Six Questions to Answer When You Design A KPI

It is always a celebratory moment when organizations finally have strategic objectives defined after the exhausting strategic planning process they have gone through. Oftentimes, though, staff jump directly to determining “what should we do to achieve those objectives?” and put all their energies into implementing selected projects. After a year or so, organizations find either that they can’t quantify their success or that they are executing projects which don’t move the needle. Actual implementation of a strategic operating plan works most effectively when all levels of the leadership team work together to further translate overall goal statements into success by defining measurable key performance indicators for each strategic objective included in the strategy deployment map.

[A key performance indicator (KPI) is a measure, for which the organization has data, that helps quantify the achievement of a desired strategic objective or outcome.]

Holding a brainstorming session with key stakeholders is one way to design KPIs. Including a designated facilitator is crucial to stimulate the discussions by asking questions like “What would you see, hear, feel or do if this objective’s outcome were actually happening?” “What differences would you notice, compared to now, if this result were actually happening?” Usually, a long list of candidates for indicators surfaces through a couple of hours of brainstorming. However, it would be a waste of time and resources to measure all of them, while some may provide distracting information that could drive attention away from strategic goals.

An important step in this process is to select 1-3 key indicators for each strategic objective. Our approach is to ask 6 questions for each potential indicator to filter out the wrong ones.

Is the indicator valid? Does this truly measure what it should, which is accomplishment of the objective? For example, to measure the objective of improving staff skills, “number of training courses offered” is not so valid of an indicator compared to “number of training courses taken by staff”.

Is the indicator valuable? Will it help the leadership team better understand what is truly happening?
Valuable indicators like “average cycle time from order to delivery” and “percent repeat business” enable the leadership to steer through the ups and downs of the business cycle that every organization experiences.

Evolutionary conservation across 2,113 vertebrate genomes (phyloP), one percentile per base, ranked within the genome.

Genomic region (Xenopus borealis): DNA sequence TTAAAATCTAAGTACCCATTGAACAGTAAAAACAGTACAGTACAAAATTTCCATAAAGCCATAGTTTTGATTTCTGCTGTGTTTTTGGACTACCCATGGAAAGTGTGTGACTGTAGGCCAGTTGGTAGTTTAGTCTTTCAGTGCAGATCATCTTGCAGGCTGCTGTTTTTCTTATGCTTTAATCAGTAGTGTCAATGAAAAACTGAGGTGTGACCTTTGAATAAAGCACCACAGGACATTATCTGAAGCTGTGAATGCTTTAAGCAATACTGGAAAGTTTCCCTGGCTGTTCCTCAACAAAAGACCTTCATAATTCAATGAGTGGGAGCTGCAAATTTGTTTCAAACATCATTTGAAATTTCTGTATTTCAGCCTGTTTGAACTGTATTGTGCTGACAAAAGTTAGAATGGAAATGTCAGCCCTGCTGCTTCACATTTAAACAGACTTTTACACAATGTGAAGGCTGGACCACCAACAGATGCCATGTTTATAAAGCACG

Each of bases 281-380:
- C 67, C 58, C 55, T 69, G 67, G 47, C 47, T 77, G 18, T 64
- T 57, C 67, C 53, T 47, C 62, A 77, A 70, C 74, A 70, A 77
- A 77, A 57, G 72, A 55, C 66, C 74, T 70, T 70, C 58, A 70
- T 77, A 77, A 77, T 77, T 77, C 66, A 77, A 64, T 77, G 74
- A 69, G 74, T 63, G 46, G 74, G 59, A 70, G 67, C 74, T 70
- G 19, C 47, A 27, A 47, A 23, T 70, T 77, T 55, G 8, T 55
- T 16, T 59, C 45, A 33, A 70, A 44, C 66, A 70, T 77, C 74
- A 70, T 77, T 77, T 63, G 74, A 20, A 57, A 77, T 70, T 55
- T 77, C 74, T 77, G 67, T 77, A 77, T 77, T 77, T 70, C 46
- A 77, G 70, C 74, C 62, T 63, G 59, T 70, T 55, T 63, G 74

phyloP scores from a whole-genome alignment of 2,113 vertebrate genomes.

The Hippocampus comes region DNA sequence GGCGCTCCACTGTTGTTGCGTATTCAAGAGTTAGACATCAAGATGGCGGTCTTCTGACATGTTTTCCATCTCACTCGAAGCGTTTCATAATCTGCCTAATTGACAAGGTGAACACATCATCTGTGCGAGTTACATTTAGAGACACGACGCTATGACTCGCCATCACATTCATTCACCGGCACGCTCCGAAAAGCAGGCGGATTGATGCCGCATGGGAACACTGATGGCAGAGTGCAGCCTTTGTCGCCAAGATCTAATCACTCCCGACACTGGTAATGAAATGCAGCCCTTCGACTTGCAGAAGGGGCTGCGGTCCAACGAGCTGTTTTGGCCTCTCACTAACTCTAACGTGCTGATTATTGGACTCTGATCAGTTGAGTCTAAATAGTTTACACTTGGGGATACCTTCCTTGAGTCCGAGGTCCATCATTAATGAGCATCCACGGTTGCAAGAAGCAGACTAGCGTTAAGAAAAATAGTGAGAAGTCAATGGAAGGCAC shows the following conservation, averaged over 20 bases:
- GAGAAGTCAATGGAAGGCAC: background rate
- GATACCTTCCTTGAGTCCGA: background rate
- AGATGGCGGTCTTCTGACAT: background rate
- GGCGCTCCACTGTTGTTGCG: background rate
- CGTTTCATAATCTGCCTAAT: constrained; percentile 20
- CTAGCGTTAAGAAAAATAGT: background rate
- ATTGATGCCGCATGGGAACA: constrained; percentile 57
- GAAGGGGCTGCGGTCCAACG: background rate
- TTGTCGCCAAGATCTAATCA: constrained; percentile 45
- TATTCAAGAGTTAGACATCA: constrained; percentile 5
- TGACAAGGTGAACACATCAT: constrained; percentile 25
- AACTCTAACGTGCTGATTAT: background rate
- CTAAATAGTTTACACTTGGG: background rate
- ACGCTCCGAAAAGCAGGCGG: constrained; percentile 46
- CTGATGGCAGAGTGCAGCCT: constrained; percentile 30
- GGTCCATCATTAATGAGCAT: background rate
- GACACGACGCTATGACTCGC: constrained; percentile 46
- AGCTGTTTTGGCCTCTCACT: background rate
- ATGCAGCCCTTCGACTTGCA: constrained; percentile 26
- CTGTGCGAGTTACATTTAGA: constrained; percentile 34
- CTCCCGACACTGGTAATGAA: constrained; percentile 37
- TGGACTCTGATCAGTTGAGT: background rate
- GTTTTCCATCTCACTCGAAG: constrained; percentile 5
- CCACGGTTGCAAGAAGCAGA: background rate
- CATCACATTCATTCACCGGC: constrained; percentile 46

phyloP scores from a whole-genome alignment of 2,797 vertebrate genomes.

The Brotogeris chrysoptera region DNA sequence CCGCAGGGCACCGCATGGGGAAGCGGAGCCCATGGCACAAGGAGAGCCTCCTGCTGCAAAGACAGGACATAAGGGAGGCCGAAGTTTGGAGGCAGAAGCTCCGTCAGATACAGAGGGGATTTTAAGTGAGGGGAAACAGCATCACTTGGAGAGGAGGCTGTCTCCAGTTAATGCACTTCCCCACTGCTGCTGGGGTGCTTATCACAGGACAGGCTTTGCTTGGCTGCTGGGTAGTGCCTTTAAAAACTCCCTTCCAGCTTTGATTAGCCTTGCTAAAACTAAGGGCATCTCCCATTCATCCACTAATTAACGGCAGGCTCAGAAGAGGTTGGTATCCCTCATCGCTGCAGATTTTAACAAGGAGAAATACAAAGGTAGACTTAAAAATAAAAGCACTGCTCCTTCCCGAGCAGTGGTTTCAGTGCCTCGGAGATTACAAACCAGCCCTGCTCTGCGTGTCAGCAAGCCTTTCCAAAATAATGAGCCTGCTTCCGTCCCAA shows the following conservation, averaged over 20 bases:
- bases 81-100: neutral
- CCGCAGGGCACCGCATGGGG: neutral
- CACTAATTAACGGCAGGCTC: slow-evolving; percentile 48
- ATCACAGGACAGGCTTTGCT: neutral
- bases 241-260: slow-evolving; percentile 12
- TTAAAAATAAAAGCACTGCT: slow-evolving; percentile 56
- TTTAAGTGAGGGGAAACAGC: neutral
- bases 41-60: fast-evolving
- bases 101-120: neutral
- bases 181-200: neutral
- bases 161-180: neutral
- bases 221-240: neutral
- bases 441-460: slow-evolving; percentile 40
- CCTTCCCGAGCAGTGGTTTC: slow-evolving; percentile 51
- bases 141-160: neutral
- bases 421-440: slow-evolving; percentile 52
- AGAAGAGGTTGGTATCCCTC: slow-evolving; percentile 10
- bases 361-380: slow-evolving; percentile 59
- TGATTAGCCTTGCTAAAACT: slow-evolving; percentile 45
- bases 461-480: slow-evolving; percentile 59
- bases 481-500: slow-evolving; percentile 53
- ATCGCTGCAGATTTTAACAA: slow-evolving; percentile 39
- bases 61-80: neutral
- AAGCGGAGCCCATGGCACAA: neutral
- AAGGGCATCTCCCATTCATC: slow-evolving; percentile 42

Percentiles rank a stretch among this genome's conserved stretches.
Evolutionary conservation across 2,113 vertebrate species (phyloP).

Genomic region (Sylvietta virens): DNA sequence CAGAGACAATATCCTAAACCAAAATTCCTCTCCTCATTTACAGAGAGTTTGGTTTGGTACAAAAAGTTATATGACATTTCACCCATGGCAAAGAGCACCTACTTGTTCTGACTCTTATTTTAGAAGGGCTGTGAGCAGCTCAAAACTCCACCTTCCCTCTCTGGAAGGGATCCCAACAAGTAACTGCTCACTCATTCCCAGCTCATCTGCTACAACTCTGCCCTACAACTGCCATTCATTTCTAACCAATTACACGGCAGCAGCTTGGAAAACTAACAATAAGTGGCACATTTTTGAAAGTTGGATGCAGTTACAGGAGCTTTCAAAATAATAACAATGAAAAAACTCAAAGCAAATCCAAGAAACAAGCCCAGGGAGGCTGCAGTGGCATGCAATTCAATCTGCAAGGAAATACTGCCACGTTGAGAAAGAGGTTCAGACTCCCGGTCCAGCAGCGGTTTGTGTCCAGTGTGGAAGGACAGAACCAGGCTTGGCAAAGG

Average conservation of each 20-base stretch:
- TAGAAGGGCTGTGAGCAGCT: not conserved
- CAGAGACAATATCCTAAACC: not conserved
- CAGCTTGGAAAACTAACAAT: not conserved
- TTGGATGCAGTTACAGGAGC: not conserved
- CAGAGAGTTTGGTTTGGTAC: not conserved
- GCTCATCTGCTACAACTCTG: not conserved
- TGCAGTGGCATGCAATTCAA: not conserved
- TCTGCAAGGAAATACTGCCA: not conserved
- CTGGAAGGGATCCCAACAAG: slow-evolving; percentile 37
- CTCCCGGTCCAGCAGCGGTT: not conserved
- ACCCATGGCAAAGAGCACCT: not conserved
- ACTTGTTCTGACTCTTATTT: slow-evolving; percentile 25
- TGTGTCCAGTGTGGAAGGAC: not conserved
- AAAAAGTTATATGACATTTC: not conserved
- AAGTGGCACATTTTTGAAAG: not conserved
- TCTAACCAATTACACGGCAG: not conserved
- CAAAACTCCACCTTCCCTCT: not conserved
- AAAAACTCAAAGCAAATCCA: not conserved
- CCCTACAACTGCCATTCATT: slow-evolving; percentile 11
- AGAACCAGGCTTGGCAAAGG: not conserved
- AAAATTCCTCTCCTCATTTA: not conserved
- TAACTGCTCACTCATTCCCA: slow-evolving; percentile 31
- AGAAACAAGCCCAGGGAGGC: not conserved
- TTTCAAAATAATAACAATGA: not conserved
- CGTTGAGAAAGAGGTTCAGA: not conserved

Is the indicator easy to track? Do the data already exist, or would it require a gargantuan or expensive effort to track the information? Customer satisfaction is always an indicator organizations want to track continuously, but not all of them can afford an annual survey effort.

Does the indicator hold the team to an appropriate level of accountability? For organizations in the agricultural sector, it is always nice to be aware of weather conditions. But external factors such as these with no internal influence are not good indicators to hold the team accountable.

Does the indicator communicate a positive message to the team? For example, staff retention sends a positive message to the workforce versus staff turnover, which sends a negative message.

Is it a leading or lagging indicator? Does it help predict in advance a desired organizational outcome by providing some leading indication, or does it lag behind, simply reporting on outcomes after the fact? Revenue, profit margin, and expenses are all great indicators to measure through a financial perspective. But they are lagging compared to indicators like “sales lead to close ratio” which predict the outcome in advance. Organizations should strive to design a balanced set of leading and lagging indicators for each objective.

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Amy Hsieh